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Making a Fiber Optic Front Sight
by Roy Seifert

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Disclaimer:  This article is for entertainment only and is not to be used in lieu of a qualified gunsmith.  Please defer all firearms work to a qualified gunsmith.  Any loads mentioned in this article are my loads for my guns and have been carefully worked up using established guidelines and special tools.  The author assumes no responsibility or liability for use of these loads, or use or misuse of this article.  Please note that I am not a professional gunsmith, just a shooting enthusiast and hobbyist, as well as a tinkerer.  This article explains work that I performed to my guns without the assistance of a qualified gunsmith.  Some procedures described in this article require special tools and cannot/should not be performed without them.

Warning:  Disassembling and tinkering with your firearm may void the warranty.  I claim no responsibility for use or misuse of this article.  Again, this article is for entertainment purposes only!

Tools and firearms are the trademark/service mark or registered trademark of their respective manufacturers.

I recently added a Millet adjustable rear sight to my 1911 .22 conversion kit.  When I shot it with the new sight, it was shooting high, even with the sight adjusted to the lowest setting.  This meant I would have to raise the front sight.  Here is the rule of sights; adjust the rear sight in the direction you want to bullet to move.  Adjust the front sight in the opposite direction you want to the bullet to go.  Since my rear sight was at the lowest setting, I would have to raise the front sight to lower the point of impact of the bullet.  Since the front sight was cast into the aluminum .22 conversion slide, I would have to mill it off and install a dovetail front sight.  Refer to my article Milling a Front Sight Dovetail.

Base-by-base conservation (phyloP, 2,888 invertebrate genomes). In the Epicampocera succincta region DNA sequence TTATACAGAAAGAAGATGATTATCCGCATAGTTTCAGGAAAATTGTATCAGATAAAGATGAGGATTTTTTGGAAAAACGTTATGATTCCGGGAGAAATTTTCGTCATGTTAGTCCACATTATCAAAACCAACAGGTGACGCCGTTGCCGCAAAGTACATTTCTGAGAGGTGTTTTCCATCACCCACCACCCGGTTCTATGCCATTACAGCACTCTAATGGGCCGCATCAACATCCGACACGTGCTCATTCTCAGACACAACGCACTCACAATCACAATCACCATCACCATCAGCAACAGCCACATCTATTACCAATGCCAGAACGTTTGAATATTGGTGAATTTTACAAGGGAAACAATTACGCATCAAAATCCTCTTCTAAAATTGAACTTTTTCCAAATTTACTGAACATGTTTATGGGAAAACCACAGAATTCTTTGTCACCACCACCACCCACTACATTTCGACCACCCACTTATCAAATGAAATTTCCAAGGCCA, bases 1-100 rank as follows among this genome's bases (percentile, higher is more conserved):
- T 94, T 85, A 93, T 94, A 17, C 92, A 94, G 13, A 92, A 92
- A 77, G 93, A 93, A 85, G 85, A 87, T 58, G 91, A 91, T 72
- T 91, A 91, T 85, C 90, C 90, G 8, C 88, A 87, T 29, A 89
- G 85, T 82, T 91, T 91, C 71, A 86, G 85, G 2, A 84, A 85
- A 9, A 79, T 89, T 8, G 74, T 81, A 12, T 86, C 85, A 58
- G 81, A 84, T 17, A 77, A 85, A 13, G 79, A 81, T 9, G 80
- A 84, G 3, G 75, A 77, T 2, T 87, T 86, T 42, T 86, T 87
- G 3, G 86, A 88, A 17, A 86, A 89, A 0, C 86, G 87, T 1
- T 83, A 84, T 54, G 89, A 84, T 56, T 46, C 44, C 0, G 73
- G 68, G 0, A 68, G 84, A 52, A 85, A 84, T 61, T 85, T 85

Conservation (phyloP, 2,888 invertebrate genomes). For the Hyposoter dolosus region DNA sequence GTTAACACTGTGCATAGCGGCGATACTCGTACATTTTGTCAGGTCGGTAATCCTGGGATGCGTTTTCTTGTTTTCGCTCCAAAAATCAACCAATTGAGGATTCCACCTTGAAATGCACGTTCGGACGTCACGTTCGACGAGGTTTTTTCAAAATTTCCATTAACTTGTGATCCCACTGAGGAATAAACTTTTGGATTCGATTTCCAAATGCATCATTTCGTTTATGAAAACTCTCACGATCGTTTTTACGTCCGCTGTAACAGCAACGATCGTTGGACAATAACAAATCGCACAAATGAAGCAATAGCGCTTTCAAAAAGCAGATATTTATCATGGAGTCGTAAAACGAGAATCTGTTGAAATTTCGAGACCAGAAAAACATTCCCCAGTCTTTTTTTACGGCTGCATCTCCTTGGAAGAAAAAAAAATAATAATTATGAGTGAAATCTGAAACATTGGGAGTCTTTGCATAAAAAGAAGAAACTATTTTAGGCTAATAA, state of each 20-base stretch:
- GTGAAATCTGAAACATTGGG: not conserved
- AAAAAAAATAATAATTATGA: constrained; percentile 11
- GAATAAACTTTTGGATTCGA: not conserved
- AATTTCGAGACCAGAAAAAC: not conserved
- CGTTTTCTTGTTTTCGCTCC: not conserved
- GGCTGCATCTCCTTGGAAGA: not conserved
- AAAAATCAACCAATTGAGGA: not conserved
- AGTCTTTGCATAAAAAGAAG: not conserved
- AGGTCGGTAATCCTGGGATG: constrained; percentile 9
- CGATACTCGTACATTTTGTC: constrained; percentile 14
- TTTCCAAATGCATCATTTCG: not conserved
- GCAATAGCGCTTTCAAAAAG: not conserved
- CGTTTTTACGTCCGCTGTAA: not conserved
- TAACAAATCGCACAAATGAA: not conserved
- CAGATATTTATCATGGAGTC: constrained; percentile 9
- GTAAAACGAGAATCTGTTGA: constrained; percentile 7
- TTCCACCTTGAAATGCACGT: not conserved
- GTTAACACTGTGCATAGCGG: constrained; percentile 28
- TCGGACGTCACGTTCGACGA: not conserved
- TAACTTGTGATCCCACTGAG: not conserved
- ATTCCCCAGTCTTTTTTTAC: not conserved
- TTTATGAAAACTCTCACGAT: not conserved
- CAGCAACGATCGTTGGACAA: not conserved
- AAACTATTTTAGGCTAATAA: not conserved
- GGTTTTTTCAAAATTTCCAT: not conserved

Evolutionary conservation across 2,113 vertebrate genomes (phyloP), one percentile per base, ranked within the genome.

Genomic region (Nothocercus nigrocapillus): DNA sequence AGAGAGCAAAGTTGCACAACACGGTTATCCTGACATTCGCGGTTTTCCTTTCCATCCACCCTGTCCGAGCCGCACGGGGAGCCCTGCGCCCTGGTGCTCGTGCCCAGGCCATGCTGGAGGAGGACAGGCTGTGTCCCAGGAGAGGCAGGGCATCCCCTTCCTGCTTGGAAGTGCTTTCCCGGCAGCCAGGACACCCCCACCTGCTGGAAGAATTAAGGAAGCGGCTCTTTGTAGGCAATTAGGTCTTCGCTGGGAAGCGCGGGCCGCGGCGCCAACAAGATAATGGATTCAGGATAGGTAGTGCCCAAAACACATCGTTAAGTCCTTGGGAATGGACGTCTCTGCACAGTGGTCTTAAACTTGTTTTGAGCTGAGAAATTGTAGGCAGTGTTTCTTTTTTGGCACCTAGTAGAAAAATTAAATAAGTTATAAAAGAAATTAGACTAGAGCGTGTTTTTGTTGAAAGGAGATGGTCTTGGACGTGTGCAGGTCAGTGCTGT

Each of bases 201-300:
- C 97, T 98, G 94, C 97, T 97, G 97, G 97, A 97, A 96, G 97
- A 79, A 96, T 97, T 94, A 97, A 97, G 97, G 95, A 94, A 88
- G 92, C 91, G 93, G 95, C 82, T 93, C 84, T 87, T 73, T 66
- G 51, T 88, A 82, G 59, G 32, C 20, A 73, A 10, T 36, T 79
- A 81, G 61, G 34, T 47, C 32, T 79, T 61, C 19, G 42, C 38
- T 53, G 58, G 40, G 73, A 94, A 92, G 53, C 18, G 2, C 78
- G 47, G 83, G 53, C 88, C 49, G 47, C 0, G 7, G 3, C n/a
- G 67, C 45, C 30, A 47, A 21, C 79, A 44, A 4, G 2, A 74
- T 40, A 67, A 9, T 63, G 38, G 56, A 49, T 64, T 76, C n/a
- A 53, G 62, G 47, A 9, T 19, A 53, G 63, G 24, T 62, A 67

My reference books told me that for the Millett series 100 adjustable rear sight Colt Custom Combat Lo-Profile with white dot I would need a front sight that was 0.275" high.  I found item number 257239 at Midway USA “Novak Front Sight Blank 1911 Novak Cut .075" Depth .295" Height .125" Width Steel Blue” which is 0.295 inch high; more than enough for the job.

I really like front sights with a green fiber optic rod.  This makes the front sight easy to see; for me.  Midway sells a number of fiber optic front sights from $25.00 to $30.00, but the Novak front sight blank was only $17.00.  Since I had some green fiber optic rod left over from other sights, I converted this blank into a fiber optic front sight.

I leveled the sight in my machinist’s vise making sure the bit wouldn’t touch the ends of the vise.  Then I took a 5/16” ball end bit and milled out the center of the sight.  This allows more light to enter the rod.


I rotated the sight so the end was up in the vise.  I took a 1/16” square end bit and plunged a hole in one end of the sight.  I turned the sight over and plunged a 1/16” hole in the other end.  These holes will hold the fiber optic rod. 

I cleaned the sight with acetone and cold-blued the area that I milled.  I cut a green fiber optic rod to the proper length, installed it in the sight, and ballooned each end with a match.  Now the sight is ready to be installed.



Addendum 5/31/2008
I found a source for 1/16" fiber optic rod on the Internet from Oakridge Hobbies and Toys. I purchased a package of red and green fiber optic rods; each package comes with ten, 10" rods for a total of 100 inches per pack.  That should last me for years!


   © Copyright 2008 Roy Seifert.